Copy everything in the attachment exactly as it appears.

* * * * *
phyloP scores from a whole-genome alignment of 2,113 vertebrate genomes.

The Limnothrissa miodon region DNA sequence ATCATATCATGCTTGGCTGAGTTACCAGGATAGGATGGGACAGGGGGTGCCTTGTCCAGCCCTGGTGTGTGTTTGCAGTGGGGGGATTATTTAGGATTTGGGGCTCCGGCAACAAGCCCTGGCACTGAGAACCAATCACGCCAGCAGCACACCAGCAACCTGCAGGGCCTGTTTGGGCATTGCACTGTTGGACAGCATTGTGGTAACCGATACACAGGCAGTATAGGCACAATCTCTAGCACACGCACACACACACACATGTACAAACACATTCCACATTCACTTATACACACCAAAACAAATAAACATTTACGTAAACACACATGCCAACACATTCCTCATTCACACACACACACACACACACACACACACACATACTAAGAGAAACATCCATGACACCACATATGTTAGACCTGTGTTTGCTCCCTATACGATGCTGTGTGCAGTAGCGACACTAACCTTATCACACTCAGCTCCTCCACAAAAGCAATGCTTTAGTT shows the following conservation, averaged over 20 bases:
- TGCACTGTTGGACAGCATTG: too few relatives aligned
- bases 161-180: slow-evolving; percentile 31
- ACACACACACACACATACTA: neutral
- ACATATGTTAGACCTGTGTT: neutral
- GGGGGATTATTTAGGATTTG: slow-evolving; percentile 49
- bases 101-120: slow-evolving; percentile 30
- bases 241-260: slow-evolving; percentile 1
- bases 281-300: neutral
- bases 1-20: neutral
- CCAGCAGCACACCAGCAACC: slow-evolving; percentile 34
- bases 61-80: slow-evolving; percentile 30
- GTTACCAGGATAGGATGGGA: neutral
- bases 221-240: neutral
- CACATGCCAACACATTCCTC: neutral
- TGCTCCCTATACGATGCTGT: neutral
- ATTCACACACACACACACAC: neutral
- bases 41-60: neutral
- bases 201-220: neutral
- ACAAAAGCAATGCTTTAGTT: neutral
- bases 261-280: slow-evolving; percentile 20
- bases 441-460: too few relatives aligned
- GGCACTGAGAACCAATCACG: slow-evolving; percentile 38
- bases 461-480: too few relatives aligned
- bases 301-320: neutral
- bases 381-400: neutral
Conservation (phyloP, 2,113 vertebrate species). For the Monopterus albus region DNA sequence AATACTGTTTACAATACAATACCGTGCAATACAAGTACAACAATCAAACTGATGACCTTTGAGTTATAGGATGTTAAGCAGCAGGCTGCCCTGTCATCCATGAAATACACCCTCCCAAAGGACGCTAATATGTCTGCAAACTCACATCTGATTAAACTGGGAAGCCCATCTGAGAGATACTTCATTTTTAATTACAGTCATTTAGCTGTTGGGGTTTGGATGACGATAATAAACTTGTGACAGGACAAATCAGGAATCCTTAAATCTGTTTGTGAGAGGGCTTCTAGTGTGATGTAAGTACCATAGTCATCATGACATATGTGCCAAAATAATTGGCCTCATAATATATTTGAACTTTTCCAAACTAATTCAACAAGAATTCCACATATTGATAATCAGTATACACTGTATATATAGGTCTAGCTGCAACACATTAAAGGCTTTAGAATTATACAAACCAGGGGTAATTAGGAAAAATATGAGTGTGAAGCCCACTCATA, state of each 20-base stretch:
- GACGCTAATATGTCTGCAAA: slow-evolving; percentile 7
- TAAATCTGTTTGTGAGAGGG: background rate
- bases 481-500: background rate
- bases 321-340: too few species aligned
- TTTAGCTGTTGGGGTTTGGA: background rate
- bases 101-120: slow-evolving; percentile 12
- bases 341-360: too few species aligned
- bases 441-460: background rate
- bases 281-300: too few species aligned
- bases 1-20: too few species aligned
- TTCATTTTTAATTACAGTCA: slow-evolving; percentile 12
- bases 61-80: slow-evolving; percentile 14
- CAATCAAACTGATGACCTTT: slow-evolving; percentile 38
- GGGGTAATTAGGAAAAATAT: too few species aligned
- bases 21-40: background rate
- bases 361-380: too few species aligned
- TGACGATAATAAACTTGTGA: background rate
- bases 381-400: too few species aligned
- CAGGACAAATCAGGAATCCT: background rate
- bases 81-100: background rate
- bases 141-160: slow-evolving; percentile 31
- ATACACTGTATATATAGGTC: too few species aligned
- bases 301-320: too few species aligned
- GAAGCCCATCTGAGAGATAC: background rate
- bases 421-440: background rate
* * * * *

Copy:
phyloP scores from a whole-genome alignment of 2,113 vertebrate genomes.

The Limnothrissa miodon region DNA sequence ATCATATCATGCTTGGCTGAGTTACCAGGATAGGATGGGACAGGGGGTGCCTTGTCCAGCCCTGGTGTGTGTTTGCAGTGGGGGGATTATTTAGGATTTGGGGCTCCGGCAACAAGCCCTGGCACTGAGAACCAATCACGCCAGCAGCACACCAGCAACCTGCAGGGCCTGTTTGGGCATTGCACTGTTGGACAGCATTGTGGTAACCGATACACAGGCAGTATAGGCACAATCTCTAGCACACGCACACACACACACATGTACAAACACATTCCACATTCACTTATACACACCAAAACAAATAAACATTTACGTAAACACACATGCCAACACATTCCTCATTCACACACACACACACACACACACACACACACATACTAAGAGAAACATCCATGACACCACATATGTTAGACCTGTGTTTGCTCCCTATACGATGCTGTGTGCAGTAGCGACACTAACCTTATCACACTCAGCTCCTCCACAAAAGCAATGCTTTAGTT shows the following conservation, averaged over 20 bases:
- TGCACTGTTGGACAGCATTG: too few relatives aligned
- bases 161-180: slow-evolving; percentile 31
- ACACACACACACACATACTA: neutral
- ACATATGTTAGACCTGTGTT: neutral
- GGGGGATTATTTAGGATTTG: slow-evolving; percentile 49
- bases 101-120: slow-evolving; percentile 30
- bases 241-260: slow-evolving; percentile 1
- bases 281-300: neutral
- bases 1-20: neutral
- CCAGCAGCACACCAGCAACC: slow-evolving; percentile 34
- bases 61-80: slow-evolving; percentile 30
- GTTACCAGGATAGGATGGGA: neutral
- bases 221-240: neutral
- CACATGCCAACACATTCCTC: neutral
- TGCTCCCTATACGATGCTGT: neutral
- ATTCACACACACACACACAC: neutral
- bases 41-60: neutral
- bases 201-220: neutral
- ACAAAAGCAATGCTTTAGTT: neutral
- bases 261-280: slow-evolving; percentile 20
- bases 441-460: too few relatives aligned
- GGCACTGAGAACCAATCACG: slow-evolving; percentile 38
- bases 461-480: too few relatives aligned
- bases 301-320: neutral
- bases 381-400: neutral
Conservation (phyloP, 2,113 vertebrate species). For the Monopterus albus region DNA sequence AATACTGTTTACAATACAATACCGTGCAATACAAGTACAACAATCAAACTGATGACCTTTGAGTTATAGGATGTTAAGCAGCAGGCTGCCCTGTCATCCATGAAATACACCCTCCCAAAGGACGCTAATATGTCTGCAAACTCACATCTGATTAAACTGGGAAGCCCATCTGAGAGATACTTCATTTTTAATTACAGTCATTTAGCTGTTGGGGTTTGGATGACGATAATAAACTTGTGACAGGACAAATCAGGAATCCTTAAATCTGTTTGTGAGAGGGCTTCTAGTGTGATGTAAGTACCATAGTCATCATGACATATGTGCCAAAATAATTGGCCTCATAATATATTTGAACTTTTCCAAACTAATTCAACAAGAATTCCACATATTGATAATCAGTATACACTGTATATATAGGTCTAGCTGCAACACATTAAAGGCTTTAGAATTATACAAACCAGGGGTAATTAGGAAAAATATGAGTGTGAAGCCCACTCATA, state of each 20-base stretch:
- GACGCTAATATGTCTGCAAA: slow-evolving; percentile 7
- TAAATCTGTTTGTGAGAGGG: background rate
- bases 481-500: background rate
- bases 321-340: too few species aligned
- TTTAGCTGTTGGGGTTTGGA: background rate
- bases 101-120: slow-evolving; percentile 12
- bases 341-360: too few species aligned
- bases 441-460: background rate
- bases 281-300: too few species aligned
- bases 1-20: too few species aligned
- TTCATTTTTAATTACAGTCA: slow-evolving; percentile 12
- bases 61-80: slow-evolving; percentile 14
- CAATCAAACTGATGACCTTT: slow-evolving; percentile 38
- GGGGTAATTAGGAAAAATAT: too few species aligned
- bases 21-40: background rate
- bases 361-380: too few species aligned
- TGACGATAATAAACTTGTGA: background rate
- bases 381-400: too few species aligned
- CAGGACAAATCAGGAATCCT: background rate
- bases 81-100: background rate
- bases 141-160: slow-evolving; percentile 31
- ATACACTGTATATATAGGTC: too few species aligned
- bases 301-320: too few species aligned
- GAAGCCCATCTGAGAGATAC: background rate
- bases 421-440: background rate